Title: The Roving Mind
Author: Isaac Asimov
Page Count: 358
This book was okay, but it was an archetypal bedtime book. That’s the name that I use for books that I read in bed, powering through a couple dozen pages at a time instead of having them as my main books and getting bored of them.
The problem here wasn’t so much the subject matter but the fact that the print was so small that it took an age to get through it. It’s also reasonably heavy going stuff because this is essentially a collection of Isaac Asimov’s essays on a variety of different subjects and loosely grouped together based on their subject.
Weirdly, a lot of them are virtually identical, essentially consisting of the same information but written in a different way for different audiences. In particular, the main thing that I took away is that Asimov really hated creationism, and that seems fair enough to me. In fact, it was interesting to see the scope of his hatred through the range of different publications that he wrote for to rail against it.
Asimov has always impressed me with his wide range of interests and his skill at writing all sorts of different awesome stuff. In his fiction, I love the fact that he prefaces all of his stories with a little bit of a blurb explaining what they’re all about and why they were written. This is basically a natural extension of that, except he’s writing about science and the world around him instead of about his own stories.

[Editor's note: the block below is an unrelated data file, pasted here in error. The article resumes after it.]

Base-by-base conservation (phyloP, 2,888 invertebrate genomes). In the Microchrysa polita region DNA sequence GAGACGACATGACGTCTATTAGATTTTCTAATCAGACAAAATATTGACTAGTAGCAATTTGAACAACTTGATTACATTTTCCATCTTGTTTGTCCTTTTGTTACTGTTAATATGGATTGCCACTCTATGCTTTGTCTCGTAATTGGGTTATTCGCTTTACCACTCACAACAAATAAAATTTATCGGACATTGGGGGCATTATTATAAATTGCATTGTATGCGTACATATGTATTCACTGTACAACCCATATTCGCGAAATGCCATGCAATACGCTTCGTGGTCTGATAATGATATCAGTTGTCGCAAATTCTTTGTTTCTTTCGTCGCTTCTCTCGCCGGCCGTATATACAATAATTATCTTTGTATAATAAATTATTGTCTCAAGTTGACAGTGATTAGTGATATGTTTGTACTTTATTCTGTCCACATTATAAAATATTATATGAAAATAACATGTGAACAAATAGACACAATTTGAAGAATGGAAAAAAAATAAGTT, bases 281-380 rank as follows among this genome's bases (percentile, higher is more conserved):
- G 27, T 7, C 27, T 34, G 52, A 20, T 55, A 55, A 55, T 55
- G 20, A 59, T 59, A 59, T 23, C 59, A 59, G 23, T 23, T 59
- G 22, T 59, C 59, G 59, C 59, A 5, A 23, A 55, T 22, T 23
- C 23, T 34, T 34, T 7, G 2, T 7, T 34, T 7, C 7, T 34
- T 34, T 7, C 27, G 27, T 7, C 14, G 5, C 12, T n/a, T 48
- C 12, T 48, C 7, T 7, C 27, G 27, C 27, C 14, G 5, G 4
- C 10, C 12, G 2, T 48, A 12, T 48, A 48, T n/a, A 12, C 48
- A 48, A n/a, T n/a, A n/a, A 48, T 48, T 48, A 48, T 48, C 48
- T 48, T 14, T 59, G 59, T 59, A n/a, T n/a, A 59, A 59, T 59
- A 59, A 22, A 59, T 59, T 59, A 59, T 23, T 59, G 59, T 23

So yeah, I was down with this one, even though it was a slow burner and one that I read slowly as opposed to hurrying with it. It’s probably not for everyone, but if you’re interested in science and stuff then you’re going to have a lot of fun, and it’s also not bad if you’re a die-hard Asimov fan. Just be warned that it’s not exactly light reading, and it’s going to force you to think whether you like it or not. Asimov’s good at that.